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Location: Mosquito and Fly Research

Title: High affinity 3H-Phe uptake by brush border membrane vesicles from whole larvae of Aedes aegypti (AaBMVw)

item Sterling, Kenneth - University Of Florida
item Okech, Bernard - University Of Florida
item Xiang, Minghui - University Of Florida
item Linser, Paul - University Of Florida
item Price, David - University Of Florida
item Vanekeris, Leslie - University Of Florida
item Becnel, James
item Harvey, William - University Of Florida

Submitted to: Journal of Insect Physiology
Publication Type: Peer Reviewed Journal
Publication Acceptance Date: 4/20/2012
Publication Date: 4/1/2012
Citation: Sterling, K.M., Okech, B.A., Xiang, M.A., Linser, P.J., Price, D.A., Vanekeris, L., Becnel, J.J., Harvey, W.R. 2012. High affinity 3H-phenylalanine uptake by brush border membrane vesicles from whole larvae of Aedes aegypti (AaBBMVw). Journal of Insect Physiology. 58:580-589.

Interpretive Summary: There is a critical need for the development of new larvicides for control of mosquitoes that vector diseases to man and animals but are safe for non-target organisms and have minimal environmental impacts. The ability to study and discover new target sites in the larval midgut is difficult due to their small size. In this collaborative research project between the Agricultural Research Service, Center for Medical, Agricultural, and Veterinary Entomology in Gainesville, FL and University of Florida researchers, a method has been developed to isolate large quantities of midgut components (brush border membranes) from larvae of the yellow fever mosquito Aedes aegypti. This technology can be utilized to conduct detailed studies on midgut transporters and receptors that can be targeted for the development of novel larvicides.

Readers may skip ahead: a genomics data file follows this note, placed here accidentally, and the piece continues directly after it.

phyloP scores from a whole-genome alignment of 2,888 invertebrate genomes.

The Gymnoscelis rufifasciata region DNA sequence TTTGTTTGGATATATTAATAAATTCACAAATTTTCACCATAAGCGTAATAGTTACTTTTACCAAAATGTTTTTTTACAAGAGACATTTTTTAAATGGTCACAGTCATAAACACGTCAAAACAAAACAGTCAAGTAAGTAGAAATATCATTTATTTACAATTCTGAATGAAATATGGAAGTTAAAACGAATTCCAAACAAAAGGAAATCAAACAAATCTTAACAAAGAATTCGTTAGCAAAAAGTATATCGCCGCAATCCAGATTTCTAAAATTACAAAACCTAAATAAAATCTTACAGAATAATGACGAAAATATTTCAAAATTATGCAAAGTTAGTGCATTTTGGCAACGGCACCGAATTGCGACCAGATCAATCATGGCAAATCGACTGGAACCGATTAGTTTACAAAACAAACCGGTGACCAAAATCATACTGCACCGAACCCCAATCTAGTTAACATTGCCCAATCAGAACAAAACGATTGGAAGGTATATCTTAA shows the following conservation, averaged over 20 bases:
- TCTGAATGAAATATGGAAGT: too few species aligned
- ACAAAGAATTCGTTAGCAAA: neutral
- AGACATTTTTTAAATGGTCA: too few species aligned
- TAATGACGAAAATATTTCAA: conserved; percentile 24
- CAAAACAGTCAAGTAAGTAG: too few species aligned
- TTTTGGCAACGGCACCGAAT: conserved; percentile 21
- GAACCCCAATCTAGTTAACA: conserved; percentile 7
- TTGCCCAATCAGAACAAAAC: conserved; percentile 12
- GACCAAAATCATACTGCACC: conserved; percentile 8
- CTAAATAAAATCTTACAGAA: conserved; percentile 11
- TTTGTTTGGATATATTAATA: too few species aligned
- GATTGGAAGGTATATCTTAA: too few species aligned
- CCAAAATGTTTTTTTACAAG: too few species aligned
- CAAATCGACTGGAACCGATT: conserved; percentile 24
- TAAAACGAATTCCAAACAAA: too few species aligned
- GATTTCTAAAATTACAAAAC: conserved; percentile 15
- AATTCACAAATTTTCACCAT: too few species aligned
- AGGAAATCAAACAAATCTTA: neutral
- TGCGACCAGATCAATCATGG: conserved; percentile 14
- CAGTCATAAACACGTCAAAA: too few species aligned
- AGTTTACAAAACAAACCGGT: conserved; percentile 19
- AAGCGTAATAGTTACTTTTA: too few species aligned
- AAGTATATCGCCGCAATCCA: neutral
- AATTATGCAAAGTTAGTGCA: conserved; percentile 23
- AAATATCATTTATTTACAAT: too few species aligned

Technical Abstract: Brush border membrane vesicles from whole Aedes aegypti larvae (AaBBMVw) are confirmed to be valid preparations for membrane transport studies. The Abdul-Rauf and Ellar method was used to isolate AaBBMVw that were frozen, stored for several months, transported to a distant site, thawed and used to study Na+-coupled, 3H-labeled, phenylalanine (Phe) uptake. The affinity for all components of the uptake was very high with half maximal values in the sub-micromolar range. By contrast a KPhe 0:5 of 0.2 mM and a KNa 0:5 of 26 mM were calculated from Phe-induced electrical currents in Xenopus oocytes that were heterologously expressing the Anopheles gambiae symporter (co-transporter), AgNAT8, in a buffer with 98 mM Na+. What accounts for the >1000-fold discrepancy in affinity for substrates between the BBMV and oocyte experiments? Is it because Ae. aegypti were used to isolate BBMVw whereas An. gambiae were used to transfect oocytes? More likely, it is because BBMVw were exposed to [Na+] in the micromolar range with the transporter(s) being surrounded by native lipids. By contrast, the oocyte measurements were made at [Na+] 100,000 times higher with AgNAT8 surrounded by foreign frog lipids. The results show that AaBBMVw are osmotically sealed; the time-course has a Na+-induced overshoot, the pH optimum is _7 and the K0.5 values for Phe and Na+ are very low. The transport is virtually unchanged when Na+ is replaced by K+ or Li+ but decreased by Rb+. This approach to resolving discrepancies between electrical data on solute transporters such as AgNAT8 that are over-expressed in oocytes and flux data on corresponding transporters that are highly expressed in native membrane vesicles, may serve as a model for similar studies that add membrane biochemistry to molecular biology in efforts to identify targets for the development of new methods to control disease-vector mosquitoes.